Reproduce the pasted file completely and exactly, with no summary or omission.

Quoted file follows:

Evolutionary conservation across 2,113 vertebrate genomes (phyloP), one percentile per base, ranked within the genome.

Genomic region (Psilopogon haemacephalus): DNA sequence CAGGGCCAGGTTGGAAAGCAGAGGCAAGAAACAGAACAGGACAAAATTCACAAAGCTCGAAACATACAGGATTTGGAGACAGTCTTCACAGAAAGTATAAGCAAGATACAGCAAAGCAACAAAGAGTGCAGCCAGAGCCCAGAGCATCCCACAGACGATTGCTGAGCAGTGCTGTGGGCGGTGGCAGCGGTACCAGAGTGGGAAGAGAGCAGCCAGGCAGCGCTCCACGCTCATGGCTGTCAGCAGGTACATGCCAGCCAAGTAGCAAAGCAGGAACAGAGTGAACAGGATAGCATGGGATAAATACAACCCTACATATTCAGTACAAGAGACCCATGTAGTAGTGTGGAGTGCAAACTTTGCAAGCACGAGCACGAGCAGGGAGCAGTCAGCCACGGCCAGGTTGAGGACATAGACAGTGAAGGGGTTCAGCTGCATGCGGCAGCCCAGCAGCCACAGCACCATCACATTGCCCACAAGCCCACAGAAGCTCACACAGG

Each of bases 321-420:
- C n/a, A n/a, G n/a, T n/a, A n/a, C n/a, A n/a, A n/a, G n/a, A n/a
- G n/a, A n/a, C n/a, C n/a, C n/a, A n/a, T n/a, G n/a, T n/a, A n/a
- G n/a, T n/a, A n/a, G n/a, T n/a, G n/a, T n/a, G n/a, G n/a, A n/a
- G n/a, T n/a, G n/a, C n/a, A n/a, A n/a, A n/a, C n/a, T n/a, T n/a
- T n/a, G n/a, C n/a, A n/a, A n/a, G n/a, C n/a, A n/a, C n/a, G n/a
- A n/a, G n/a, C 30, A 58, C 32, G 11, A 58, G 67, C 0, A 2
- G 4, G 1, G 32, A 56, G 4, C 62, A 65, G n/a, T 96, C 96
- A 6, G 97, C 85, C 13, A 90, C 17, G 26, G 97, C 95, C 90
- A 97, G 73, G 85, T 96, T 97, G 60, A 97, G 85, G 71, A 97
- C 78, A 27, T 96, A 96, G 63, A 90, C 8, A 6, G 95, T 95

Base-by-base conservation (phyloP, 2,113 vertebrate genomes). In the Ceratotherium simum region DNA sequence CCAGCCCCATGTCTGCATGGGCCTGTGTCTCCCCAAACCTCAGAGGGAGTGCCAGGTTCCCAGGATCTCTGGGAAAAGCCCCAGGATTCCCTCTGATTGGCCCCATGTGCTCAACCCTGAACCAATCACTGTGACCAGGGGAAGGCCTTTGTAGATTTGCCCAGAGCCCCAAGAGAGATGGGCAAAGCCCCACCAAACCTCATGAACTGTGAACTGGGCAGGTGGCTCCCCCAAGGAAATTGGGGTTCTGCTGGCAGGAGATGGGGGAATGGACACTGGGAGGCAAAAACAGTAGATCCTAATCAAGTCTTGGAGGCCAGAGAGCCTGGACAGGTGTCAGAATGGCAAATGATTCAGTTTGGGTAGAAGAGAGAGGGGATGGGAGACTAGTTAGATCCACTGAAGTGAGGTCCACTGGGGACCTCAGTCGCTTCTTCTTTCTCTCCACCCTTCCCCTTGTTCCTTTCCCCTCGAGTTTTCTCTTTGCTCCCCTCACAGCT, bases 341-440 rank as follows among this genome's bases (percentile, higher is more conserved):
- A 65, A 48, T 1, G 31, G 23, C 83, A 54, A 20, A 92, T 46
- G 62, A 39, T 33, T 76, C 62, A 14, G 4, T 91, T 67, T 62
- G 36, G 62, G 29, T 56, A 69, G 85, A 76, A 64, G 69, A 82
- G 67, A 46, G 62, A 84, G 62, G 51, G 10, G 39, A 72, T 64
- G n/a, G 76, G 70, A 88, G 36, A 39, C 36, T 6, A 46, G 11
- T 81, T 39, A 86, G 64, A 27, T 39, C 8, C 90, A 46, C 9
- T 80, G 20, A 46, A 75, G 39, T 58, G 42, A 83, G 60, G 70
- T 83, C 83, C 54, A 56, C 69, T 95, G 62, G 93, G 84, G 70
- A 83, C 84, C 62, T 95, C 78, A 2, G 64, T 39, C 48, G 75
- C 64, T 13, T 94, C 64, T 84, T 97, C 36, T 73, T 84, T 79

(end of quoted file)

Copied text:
Evolutionary conservation across 2,113 vertebrate genomes (phyloP), one percentile per base, ranked within the genome.

Genomic region (Psilopogon haemacephalus): DNA sequence CAGGGCCAGGTTGGAAAGCAGAGGCAAGAAACAGAACAGGACAAAATTCACAAAGCTCGAAACATACAGGATTTGGAGACAGTCTTCACAGAAAGTATAAGCAAGATACAGCAAAGCAACAAAGAGTGCAGCCAGAGCCCAGAGCATCCCACAGACGATTGCTGAGCAGTGCTGTGGGCGGTGGCAGCGGTACCAGAGTGGGAAGAGAGCAGCCAGGCAGCGCTCCACGCTCATGGCTGTCAGCAGGTACATGCCAGCCAAGTAGCAAAGCAGGAACAGAGTGAACAGGATAGCATGGGATAAATACAACCCTACATATTCAGTACAAGAGACCCATGTAGTAGTGTGGAGTGCAAACTTTGCAAGCACGAGCACGAGCAGGGAGCAGTCAGCCACGGCCAGGTTGAGGACATAGACAGTGAAGGGGTTCAGCTGCATGCGGCAGCCCAGCAGCCACAGCACCATCACATTGCCCACAAGCCCACAGAAGCTCACACAGG

Each of bases 321-420:
- C n/a, A n/a, G n/a, T n/a, A n/a, C n/a, A n/a, A n/a, G n/a, A n/a
- G n/a, A n/a, C n/a, C n/a, C n/a, A n/a, T n/a, G n/a, T n/a, A n/a
- G n/a, T n/a, A n/a, G n/a, T n/a, G n/a, T n/a, G n/a, G n/a, A n/a
- G n/a, T n/a, G n/a, C n/a, A n/a, A n/a, A n/a, C n/a, T n/a, T n/a
- T n/a, G n/a, C n/a, A n/a, A n/a, G n/a, C n/a, A n/a, C n/a, G n/a
- A n/a, G n/a, C 30, A 58, C 32, G 11, A 58, G 67, C 0, A 2
- G 4, G 1, G 32, A 56, G 4, C 62, A 65, G n/a, T 96, C 96
- A 6, G 97, C 85, C 13, A 90, C 17, G 26, G 97, C 95, C 90
- A 97, G 73, G 85, T 96, T 97, G 60, A 97, G 85, G 71, A 97
- C 78, A 27, T 96, A 96, G 63, A 90, C 8, A 6, G 95, T 95

Base-by-base conservation (phyloP, 2,113 vertebrate genomes). In the Ceratotherium simum region DNA sequence CCAGCCCCATGTCTGCATGGGCCTGTGTCTCCCCAAACCTCAGAGGGAGTGCCAGGTTCCCAGGATCTCTGGGAAAAGCCCCAGGATTCCCTCTGATTGGCCCCATGTGCTCAACCCTGAACCAATCACTGTGACCAGGGGAAGGCCTTTGTAGATTTGCCCAGAGCCCCAAGAGAGATGGGCAAAGCCCCACCAAACCTCATGAACTGTGAACTGGGCAGGTGGCTCCCCCAAGGAAATTGGGGTTCTGCTGGCAGGAGATGGGGGAATGGACACTGGGAGGCAAAAACAGTAGATCCTAATCAAGTCTTGGAGGCCAGAGAGCCTGGACAGGTGTCAGAATGGCAAATGATTCAGTTTGGGTAGAAGAGAGAGGGGATGGGAGACTAGTTAGATCCACTGAAGTGAGGTCCACTGGGGACCTCAGTCGCTTCTTCTTTCTCTCCACCCTTCCCCTTGTTCCTTTCCCCTCGAGTTTTCTCTTTGCTCCCCTCACAGCT, bases 341-440 rank as follows among this genome's bases (percentile, higher is more conserved):
- A 65, A 48, T 1, G 31, G 23, C 83, A 54, A 20, A 92, T 46
- G 62, A 39, T 33, T 76, C 62, A 14, G 4, T 91, T 67, T 62
- G 36, G 62, G 29, T 56, A 69, G 85, A 76, A 64, G 69, A 82
- G 67, A 46, G 62, A 84, G 62, G 51, G 10, G 39, A 72, T 64
- G n/a, G 76, G 70, A 88, G 36, A 39, C 36, T 6, A 46, G 11
- T 81, T 39, A 86, G 64, A 27, T 39, C 8, C 90, A 46, C 9
- T 80, G 20, A 46, A 75, G 39, T 58, G 42, A 83, G 60, G 70
- T 83, C 83, C 54, A 56, C 69, T 95, G 62, G 93, G 84, G 70
- A 83, C 84, C 62, T 95, C 78, A 2, G 64, T 39, C 48, G 75
- C 64, T 13, T 94, C 64, T 84, T 97, C 36, T 73, T 84, T 79